USCa Cluster

Holmes et al. (1999) characterized atmospheric methane-oxidizing bacteria using a dual approach of retrieving pmoA genes from soil and radiolabelling microbial phospholipid fatty acids (PLFAs) by incubation of soil under 14CH4. The pmoA gene codes for the active site-containing subunit of pMMO, which is universal to all known methanotrophs except Methylocella spp. Phylogenies constructed based on pmoA gene sequences closely reflect phylogenies based on 16S rRNA sequences, and therefore retrieval and sequencing of pmoA from environmental DNA extracts allows identification of the methanotrophs present (Holmes et al., 1995; Heyer et al., 2002).

In the study of Holmes et al. (1999), a novel group of pmoA sequences was predominantly recovered from several forest

Forest Nitrogen Deposition

Fig. 10.3. Phylogenetic tree based on sequences of derived amino acid sequences of partial pmoA or amoA genes of methanotrophs and ammonia oxidizers. Groups that are believed to be involved in the consumption of atmospheric methane (cluster I, Methylocystis, USCa, USCg) are indicated. (Modified from Knief et al., 2005b. With permission of Blackwell Publishing.) Tree construction with the tree-puzzle algorithm and the Jones-Taylor-Thornton evolutionary model was based on 147 derived amino acid residues. Black circles indicate branches that were recovered in 90% of 25,000 reconstructed tree-puzzle trees; white circles indicate branches with 80% recovery. The AmoA sequences of nitrifiers were set as the outgroup. The bar represents 0.10 change per amino acid position.

Fig. 10.3. Phylogenetic tree based on sequences of derived amino acid sequences of partial pmoA or amoA genes of methanotrophs and ammonia oxidizers. Groups that are believed to be involved in the consumption of atmospheric methane (cluster I, Methylocystis, USCa, USCg) are indicated. (Modified from Knief et al., 2005b. With permission of Blackwell Publishing.) Tree construction with the tree-puzzle algorithm and the Jones-Taylor-Thornton evolutionary model was based on 147 derived amino acid residues. Black circles indicate branches that were recovered in 90% of 25,000 reconstructed tree-puzzle trees; white circles indicate branches with 80% recovery. The AmoA sequences of nitrifiers were set as the outgroup. The bar represents 0.10 change per amino acid position.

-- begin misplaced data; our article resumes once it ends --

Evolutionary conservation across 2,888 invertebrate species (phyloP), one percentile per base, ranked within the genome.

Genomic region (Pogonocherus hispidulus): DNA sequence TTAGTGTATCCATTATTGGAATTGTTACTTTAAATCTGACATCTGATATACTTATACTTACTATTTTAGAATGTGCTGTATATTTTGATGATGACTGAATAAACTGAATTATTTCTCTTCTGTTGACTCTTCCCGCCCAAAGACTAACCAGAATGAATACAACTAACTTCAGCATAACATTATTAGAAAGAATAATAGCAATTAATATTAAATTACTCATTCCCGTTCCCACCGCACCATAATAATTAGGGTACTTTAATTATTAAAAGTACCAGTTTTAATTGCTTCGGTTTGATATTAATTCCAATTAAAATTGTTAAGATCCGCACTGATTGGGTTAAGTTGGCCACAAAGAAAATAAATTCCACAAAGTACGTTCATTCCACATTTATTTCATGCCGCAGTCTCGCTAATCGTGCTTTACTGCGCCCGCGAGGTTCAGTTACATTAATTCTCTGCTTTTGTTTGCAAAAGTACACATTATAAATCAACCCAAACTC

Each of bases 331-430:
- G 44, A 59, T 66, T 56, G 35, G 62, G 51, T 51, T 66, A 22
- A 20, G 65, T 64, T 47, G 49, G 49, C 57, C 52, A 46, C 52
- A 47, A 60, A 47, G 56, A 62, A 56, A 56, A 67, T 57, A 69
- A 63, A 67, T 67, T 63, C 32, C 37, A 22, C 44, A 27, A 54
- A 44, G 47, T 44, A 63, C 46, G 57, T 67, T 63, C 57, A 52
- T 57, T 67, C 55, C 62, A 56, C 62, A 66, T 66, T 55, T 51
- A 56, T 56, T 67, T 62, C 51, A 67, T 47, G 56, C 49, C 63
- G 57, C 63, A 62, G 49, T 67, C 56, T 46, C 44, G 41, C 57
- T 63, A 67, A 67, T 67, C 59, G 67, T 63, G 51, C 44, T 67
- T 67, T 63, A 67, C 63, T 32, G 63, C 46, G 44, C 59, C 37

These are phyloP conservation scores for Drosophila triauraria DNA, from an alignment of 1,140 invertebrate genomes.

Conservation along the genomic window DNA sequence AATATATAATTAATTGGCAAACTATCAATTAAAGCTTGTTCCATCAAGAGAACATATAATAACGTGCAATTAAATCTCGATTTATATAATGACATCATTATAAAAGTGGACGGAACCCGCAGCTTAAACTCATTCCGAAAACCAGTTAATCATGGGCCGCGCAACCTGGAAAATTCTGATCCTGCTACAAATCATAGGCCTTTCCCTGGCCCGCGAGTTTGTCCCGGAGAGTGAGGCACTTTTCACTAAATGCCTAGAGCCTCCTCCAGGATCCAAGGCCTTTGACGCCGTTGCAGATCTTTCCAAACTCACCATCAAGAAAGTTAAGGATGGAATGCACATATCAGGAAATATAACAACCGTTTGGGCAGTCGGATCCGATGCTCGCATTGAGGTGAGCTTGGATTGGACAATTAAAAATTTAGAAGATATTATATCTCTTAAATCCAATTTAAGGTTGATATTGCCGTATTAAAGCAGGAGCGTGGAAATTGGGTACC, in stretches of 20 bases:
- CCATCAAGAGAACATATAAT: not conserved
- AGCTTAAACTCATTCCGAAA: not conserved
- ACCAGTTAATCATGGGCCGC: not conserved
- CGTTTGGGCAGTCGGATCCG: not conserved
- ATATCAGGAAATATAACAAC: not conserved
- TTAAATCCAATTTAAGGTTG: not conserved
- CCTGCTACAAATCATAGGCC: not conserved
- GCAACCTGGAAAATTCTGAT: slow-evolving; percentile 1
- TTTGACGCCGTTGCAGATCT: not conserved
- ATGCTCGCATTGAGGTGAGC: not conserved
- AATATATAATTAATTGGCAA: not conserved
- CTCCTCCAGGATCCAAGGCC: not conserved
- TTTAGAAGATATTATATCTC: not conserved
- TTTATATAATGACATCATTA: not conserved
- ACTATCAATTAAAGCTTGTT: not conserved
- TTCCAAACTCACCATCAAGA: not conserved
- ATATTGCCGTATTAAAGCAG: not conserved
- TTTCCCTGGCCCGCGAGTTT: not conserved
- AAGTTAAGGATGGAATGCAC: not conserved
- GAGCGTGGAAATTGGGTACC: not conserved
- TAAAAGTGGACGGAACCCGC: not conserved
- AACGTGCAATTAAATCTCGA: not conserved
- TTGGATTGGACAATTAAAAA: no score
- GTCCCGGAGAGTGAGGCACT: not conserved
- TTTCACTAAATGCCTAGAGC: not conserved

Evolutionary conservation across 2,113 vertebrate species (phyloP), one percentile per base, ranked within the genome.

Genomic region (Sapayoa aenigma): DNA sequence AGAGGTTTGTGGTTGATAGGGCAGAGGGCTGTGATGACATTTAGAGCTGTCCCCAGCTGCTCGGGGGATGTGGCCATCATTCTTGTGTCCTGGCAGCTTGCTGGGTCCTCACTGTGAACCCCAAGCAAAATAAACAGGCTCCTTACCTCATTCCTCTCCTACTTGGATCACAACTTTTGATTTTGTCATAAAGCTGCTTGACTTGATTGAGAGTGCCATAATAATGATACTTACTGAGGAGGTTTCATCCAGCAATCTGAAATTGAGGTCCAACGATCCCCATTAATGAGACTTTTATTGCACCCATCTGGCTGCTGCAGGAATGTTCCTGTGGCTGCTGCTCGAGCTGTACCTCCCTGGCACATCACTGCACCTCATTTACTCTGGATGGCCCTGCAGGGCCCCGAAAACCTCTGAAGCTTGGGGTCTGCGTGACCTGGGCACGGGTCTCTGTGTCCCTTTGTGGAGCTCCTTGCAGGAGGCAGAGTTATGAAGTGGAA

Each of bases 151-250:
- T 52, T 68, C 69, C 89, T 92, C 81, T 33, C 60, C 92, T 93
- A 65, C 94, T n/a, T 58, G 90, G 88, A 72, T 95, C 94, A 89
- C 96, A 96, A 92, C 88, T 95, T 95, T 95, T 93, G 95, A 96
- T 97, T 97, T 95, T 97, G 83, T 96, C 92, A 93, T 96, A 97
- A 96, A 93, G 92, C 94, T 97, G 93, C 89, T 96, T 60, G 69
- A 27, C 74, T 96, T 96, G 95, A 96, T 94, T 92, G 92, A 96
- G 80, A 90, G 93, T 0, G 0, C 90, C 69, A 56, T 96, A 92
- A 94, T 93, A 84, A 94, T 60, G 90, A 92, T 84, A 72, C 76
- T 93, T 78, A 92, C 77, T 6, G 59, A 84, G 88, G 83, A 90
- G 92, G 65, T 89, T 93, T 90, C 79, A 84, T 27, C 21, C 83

soils that oxidized atmospheric methane. These sequences were not closely related to the pmoA of any known methanotroph. However, they were more similar to pmoA genes of type II (Alphaproteobacteria) than type I (Gammaproteobacteria) methanotrophs.

The most closely related pmoA sequence from a cultivated methanotroph is that of Methylocapsa acidiphila, an alphaproteo-bacterium isolated from acidic peat (Dedysh et a!., 2002). The pmoA data were supported by incubating soils under a low mixing ratio

(<50 ppmv) of 14C-labelled CH4. The resulting 14C-labelled PFLA profiles were somewhat related to profiles of known type II metha-notrophs, especially Methylocapsa (Holmes et a!., 1999; Roslev and Iversen, 1999).

This unknown group of pmoA sequences, called unidentified soil cluster Alphaproteobacteria (USCa) after Knief et al. (2003), has been recovered from many different upland soils in subsequent studies (Henckel et al., 2000; Jensen et al., 2000; Bourne et al., 2001; Knief et al., 2003). Labelling of PLFAs and bacteriohopanoids by incubation with 13C-labelled methane has supported the theory that unknown species of type II methanotrophs are responsible for atmospheric methane uptake in many forest soils (Bull et al., 2000; Knief et al., 2003; Crossman et al., 2005).

Recent quantification of pmoA genes in upland soils has provided a clue that the USCa cluster represents a high-specific-affinity methane oxidizer. Kolb et al. (2005) used quantitative real-time polymerase chain reaction (PCR) assays targeting specific phylogenetic groups of pmoA genes, including USCa, to estimate methanotroph population densities in soils. In one of two upland soils tested, USCa was the most abundant pmoA sequence recovered, with a population density of ~2 x 106 cells/g soil. According to this population, and the measured methane oxidation rates in the soil, the per-cell oxidation rates of USCa metha-notrophs at 1.7 ppmv CH4 (i.e. the specific affinities) were estimated to be much higher than rates in known methanotrophs. This estimate assumed that all abundant metha-notrophic species were detectable, and that populations were not underestimated due to methodological limitations. These are problematic assumptions, but if they are correct, USCa methanotrophs might be the high-affinity species originally postulated by Bender and Conrad (1992).

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